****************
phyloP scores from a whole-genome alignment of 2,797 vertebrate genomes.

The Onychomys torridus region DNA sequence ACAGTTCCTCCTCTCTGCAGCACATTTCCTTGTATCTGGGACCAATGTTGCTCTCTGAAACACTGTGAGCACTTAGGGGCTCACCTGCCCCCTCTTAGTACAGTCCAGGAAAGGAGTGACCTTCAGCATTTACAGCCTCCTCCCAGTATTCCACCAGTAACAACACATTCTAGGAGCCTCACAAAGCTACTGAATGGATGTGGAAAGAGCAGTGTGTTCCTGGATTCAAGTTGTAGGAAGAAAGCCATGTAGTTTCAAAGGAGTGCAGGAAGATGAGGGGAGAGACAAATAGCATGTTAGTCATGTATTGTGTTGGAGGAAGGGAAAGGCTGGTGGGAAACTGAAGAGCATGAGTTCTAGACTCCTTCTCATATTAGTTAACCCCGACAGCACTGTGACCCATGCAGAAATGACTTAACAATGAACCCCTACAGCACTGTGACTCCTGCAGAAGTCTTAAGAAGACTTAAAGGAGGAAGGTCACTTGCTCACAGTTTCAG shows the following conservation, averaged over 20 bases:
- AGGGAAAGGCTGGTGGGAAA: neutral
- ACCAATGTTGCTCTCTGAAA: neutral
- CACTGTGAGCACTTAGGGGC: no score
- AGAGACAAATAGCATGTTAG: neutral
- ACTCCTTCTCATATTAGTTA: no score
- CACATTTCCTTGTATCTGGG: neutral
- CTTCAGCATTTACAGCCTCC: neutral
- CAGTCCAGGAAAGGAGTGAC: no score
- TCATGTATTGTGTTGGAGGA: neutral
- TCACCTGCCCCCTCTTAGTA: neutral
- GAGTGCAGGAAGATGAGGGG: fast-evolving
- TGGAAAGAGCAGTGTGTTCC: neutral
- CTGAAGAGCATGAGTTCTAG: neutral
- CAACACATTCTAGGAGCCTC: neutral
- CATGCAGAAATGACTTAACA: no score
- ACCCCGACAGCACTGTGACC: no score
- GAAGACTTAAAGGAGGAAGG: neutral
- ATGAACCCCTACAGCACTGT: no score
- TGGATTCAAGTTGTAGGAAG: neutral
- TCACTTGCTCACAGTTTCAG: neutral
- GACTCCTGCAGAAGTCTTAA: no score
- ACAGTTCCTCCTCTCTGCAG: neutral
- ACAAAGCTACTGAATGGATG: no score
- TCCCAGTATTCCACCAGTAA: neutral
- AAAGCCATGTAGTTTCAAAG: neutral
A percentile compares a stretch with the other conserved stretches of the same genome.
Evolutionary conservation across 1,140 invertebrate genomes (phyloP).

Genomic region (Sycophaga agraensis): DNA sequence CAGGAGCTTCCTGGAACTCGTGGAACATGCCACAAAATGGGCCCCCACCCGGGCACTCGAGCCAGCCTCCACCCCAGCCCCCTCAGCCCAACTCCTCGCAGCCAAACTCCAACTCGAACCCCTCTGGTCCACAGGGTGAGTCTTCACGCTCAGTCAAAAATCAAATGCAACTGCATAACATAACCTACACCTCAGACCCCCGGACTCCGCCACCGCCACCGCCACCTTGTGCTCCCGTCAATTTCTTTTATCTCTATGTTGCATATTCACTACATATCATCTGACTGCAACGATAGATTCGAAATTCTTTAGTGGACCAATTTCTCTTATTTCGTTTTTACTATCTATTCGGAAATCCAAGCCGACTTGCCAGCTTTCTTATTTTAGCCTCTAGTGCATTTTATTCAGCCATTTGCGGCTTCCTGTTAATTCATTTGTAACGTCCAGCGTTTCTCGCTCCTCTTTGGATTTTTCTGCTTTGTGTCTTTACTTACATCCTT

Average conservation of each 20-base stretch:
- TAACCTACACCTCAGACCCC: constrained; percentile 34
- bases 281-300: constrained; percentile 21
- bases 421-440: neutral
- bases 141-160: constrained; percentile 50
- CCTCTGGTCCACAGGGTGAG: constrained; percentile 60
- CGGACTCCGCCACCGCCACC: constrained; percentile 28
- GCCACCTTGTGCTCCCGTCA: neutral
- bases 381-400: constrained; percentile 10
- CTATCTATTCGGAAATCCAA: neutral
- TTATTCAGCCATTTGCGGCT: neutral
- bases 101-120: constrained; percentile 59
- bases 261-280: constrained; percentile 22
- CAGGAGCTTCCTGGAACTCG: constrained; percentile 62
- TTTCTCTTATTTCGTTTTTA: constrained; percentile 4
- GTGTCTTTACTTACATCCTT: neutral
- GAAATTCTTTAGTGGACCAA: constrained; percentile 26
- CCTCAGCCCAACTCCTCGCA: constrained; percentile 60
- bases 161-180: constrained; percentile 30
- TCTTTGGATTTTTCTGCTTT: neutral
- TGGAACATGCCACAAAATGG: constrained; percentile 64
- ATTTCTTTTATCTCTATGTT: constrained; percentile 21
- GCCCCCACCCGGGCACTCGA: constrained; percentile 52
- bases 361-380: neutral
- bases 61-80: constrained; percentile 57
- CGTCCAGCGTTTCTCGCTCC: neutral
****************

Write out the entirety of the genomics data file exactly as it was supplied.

phyloP scores from a whole-genome alignment of 2,797 vertebrate genomes.

The Onychomys torridus region DNA sequence ACAGTTCCTCCTCTCTGCAGCACATTTCCTTGTATCTGGGACCAATGTTGCTCTCTGAAACACTGTGAGCACTTAGGGGCTCACCTGCCCCCTCTTAGTACAGTCCAGGAAAGGAGTGACCTTCAGCATTTACAGCCTCCTCCCAGTATTCCACCAGTAACAACACATTCTAGGAGCCTCACAAAGCTACTGAATGGATGTGGAAAGAGCAGTGTGTTCCTGGATTCAAGTTGTAGGAAGAAAGCCATGTAGTTTCAAAGGAGTGCAGGAAGATGAGGGGAGAGACAAATAGCATGTTAGTCATGTATTGTGTTGGAGGAAGGGAAAGGCTGGTGGGAAACTGAAGAGCATGAGTTCTAGACTCCTTCTCATATTAGTTAACCCCGACAGCACTGTGACCCATGCAGAAATGACTTAACAATGAACCCCTACAGCACTGTGACTCCTGCAGAAGTCTTAAGAAGACTTAAAGGAGGAAGGTCACTTGCTCACAGTTTCAG shows the following conservation, averaged over 20 bases:
- AGGGAAAGGCTGGTGGGAAA: neutral
- ACCAATGTTGCTCTCTGAAA: neutral
- CACTGTGAGCACTTAGGGGC: no score
- AGAGACAAATAGCATGTTAG: neutral
- ACTCCTTCTCATATTAGTTA: no score
- CACATTTCCTTGTATCTGGG: neutral
- CTTCAGCATTTACAGCCTCC: neutral
- CAGTCCAGGAAAGGAGTGAC: no score
- TCATGTATTGTGTTGGAGGA: neutral
- TCACCTGCCCCCTCTTAGTA: neutral
- GAGTGCAGGAAGATGAGGGG: fast-evolving
- TGGAAAGAGCAGTGTGTTCC: neutral
- CTGAAGAGCATGAGTTCTAG: neutral
- CAACACATTCTAGGAGCCTC: neutral
- CATGCAGAAATGACTTAACA: no score
- ACCCCGACAGCACTGTGACC: no score
- GAAGACTTAAAGGAGGAAGG: neutral
- ATGAACCCCTACAGCACTGT: no score
- TGGATTCAAGTTGTAGGAAG: neutral
- TCACTTGCTCACAGTTTCAG: neutral
- GACTCCTGCAGAAGTCTTAA: no score
- ACAGTTCCTCCTCTCTGCAG: neutral
- ACAAAGCTACTGAATGGATG: no score
- TCCCAGTATTCCACCAGTAA: neutral
- AAAGCCATGTAGTTTCAAAG: neutral
A percentile compares a stretch with the other conserved stretches of the same genome.
Evolutionary conservation across 1,140 invertebrate genomes (phyloP).

Genomic region (Sycophaga agraensis): DNA sequence CAGGAGCTTCCTGGAACTCGTGGAACATGCCACAAAATGGGCCCCCACCCGGGCACTCGAGCCAGCCTCCACCCCAGCCCCCTCAGCCCAACTCCTCGCAGCCAAACTCCAACTCGAACCCCTCTGGTCCACAGGGTGAGTCTTCACGCTCAGTCAAAAATCAAATGCAACTGCATAACATAACCTACACCTCAGACCCCCGGACTCCGCCACCGCCACCGCCACCTTGTGCTCCCGTCAATTTCTTTTATCTCTATGTTGCATATTCACTACATATCATCTGACTGCAACGATAGATTCGAAATTCTTTAGTGGACCAATTTCTCTTATTTCGTTTTTACTATCTATTCGGAAATCCAAGCCGACTTGCCAGCTTTCTTATTTTAGCCTCTAGTGCATTTTATTCAGCCATTTGCGGCTTCCTGTTAATTCATTTGTAACGTCCAGCGTTTCTCGCTCCTCTTTGGATTTTTCTGCTTTGTGTCTTTACTTACATCCTT

Average conservation of each 20-base stretch:
- TAACCTACACCTCAGACCCC: constrained; percentile 34
- bases 281-300: constrained; percentile 21
- bases 421-440: neutral
- bases 141-160: constrained; percentile 50
- CCTCTGGTCCACAGGGTGAG: constrained; percentile 60
- CGGACTCCGCCACCGCCACC: constrained; percentile 28
- GCCACCTTGTGCTCCCGTCA: neutral
- bases 381-400: constrained; percentile 10
- CTATCTATTCGGAAATCCAA: neutral
- TTATTCAGCCATTTGCGGCT: neutral
- bases 101-120: constrained; percentile 59
- bases 261-280: constrained; percentile 22
- CAGGAGCTTCCTGGAACTCG: constrained; percentile 62
- TTTCTCTTATTTCGTTTTTA: constrained; percentile 4
- GTGTCTTTACTTACATCCTT: neutral
- GAAATTCTTTAGTGGACCAA: constrained; percentile 26
- CCTCAGCCCAACTCCTCGCA: constrained; percentile 60
- bases 161-180: constrained; percentile 30
- TCTTTGGATTTTTCTGCTTT: neutral
- TGGAACATGCCACAAAATGG: constrained; percentile 64
- ATTTCTTTTATCTCTATGTT: constrained; percentile 21
- GCCCCCACCCGGGCACTCGA: constrained; percentile 52
- bases 361-380: neutral
- bases 61-80: constrained; percentile 57
- CGTCCAGCGTTTCTCGCTCC: neutral